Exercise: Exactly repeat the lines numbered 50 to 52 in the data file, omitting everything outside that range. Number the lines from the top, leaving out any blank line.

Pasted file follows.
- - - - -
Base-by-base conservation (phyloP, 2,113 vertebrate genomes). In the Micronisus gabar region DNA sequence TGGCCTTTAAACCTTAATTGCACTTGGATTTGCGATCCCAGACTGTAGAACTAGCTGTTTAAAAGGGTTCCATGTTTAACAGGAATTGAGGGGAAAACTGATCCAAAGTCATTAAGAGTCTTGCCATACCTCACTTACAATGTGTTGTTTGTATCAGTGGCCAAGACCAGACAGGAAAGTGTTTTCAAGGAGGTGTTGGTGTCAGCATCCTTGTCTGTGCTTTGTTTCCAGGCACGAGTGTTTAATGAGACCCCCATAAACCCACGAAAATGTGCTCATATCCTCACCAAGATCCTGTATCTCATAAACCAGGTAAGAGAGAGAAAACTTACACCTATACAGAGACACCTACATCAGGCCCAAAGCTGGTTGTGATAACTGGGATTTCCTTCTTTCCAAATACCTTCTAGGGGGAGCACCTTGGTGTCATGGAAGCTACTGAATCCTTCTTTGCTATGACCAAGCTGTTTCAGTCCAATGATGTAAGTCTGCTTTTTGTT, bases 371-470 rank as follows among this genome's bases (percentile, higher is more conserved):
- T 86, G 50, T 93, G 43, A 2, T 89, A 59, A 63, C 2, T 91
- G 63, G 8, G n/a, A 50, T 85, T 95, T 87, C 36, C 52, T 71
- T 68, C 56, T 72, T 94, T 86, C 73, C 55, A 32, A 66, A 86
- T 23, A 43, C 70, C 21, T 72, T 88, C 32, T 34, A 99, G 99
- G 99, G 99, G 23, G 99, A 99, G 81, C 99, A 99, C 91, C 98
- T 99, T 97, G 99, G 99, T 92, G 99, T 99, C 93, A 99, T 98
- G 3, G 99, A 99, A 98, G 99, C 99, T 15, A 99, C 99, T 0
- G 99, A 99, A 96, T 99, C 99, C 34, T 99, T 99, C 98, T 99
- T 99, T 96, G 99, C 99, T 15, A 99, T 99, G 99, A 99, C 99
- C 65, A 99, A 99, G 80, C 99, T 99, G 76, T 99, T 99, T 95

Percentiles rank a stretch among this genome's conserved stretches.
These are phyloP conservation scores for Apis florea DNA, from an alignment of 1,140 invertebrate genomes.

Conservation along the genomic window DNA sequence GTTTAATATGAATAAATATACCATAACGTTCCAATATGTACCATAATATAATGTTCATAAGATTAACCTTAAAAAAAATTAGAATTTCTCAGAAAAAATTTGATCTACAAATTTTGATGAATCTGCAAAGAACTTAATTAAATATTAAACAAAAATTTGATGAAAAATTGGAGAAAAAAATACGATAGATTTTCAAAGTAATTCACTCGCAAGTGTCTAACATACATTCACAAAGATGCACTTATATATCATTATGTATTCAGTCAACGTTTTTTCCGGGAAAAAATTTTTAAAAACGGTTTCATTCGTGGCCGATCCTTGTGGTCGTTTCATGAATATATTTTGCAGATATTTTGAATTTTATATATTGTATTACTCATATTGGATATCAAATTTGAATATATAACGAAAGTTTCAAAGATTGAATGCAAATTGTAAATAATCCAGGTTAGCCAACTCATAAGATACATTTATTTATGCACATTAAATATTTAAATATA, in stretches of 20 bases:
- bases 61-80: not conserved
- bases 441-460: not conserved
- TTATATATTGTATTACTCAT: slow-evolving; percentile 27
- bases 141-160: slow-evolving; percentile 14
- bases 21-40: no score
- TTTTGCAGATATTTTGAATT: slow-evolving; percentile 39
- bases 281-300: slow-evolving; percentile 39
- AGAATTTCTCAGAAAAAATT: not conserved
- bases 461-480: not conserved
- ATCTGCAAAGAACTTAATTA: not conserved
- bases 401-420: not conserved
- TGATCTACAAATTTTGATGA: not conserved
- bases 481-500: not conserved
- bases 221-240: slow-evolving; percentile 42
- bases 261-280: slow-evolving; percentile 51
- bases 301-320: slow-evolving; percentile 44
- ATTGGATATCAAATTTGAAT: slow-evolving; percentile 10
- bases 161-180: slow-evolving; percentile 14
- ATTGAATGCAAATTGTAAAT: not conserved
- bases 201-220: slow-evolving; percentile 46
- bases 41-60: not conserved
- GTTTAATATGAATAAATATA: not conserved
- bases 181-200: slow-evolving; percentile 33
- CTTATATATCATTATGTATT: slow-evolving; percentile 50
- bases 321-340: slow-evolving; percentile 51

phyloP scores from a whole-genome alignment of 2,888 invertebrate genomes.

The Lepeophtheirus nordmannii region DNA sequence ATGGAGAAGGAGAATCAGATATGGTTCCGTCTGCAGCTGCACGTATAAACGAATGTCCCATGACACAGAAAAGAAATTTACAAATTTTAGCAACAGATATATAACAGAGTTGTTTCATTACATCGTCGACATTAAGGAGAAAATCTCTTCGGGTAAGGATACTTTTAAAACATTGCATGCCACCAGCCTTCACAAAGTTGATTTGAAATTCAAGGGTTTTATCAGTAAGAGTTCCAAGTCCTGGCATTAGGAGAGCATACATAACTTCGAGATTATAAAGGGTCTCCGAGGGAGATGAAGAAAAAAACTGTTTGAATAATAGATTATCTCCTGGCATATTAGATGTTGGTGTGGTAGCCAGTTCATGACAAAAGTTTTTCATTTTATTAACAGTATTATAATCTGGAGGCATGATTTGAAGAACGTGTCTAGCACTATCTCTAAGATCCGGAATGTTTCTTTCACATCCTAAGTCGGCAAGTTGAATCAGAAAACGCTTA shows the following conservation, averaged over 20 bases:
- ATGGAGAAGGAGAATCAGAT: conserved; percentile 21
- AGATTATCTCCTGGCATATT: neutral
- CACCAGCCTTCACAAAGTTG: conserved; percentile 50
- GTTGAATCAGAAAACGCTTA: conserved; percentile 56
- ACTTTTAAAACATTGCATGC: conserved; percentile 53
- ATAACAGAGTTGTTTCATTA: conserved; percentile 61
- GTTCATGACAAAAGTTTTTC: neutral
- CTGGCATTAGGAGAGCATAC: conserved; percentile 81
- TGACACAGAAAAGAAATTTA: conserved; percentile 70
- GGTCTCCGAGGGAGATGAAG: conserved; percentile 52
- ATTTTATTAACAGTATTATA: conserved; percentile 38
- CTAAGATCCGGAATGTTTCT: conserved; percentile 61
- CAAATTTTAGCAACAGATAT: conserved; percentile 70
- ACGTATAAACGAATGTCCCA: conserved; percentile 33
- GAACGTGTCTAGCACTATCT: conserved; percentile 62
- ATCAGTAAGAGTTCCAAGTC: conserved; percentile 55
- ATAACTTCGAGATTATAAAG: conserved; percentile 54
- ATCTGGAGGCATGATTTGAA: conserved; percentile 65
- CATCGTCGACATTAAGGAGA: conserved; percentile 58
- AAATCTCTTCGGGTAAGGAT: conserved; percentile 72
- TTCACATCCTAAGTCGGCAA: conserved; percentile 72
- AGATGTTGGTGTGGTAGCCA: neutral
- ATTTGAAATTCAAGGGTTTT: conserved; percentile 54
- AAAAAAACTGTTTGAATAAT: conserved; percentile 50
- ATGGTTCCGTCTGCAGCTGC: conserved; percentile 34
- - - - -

- TGACACAGAAAAGAAATTTA: conserved; percentile 70
- GGTCTCCGAGGGAGATGAAG: conserved; percentile 52
- ATTTTATTAACAGTATTATA: conserved; percentile 38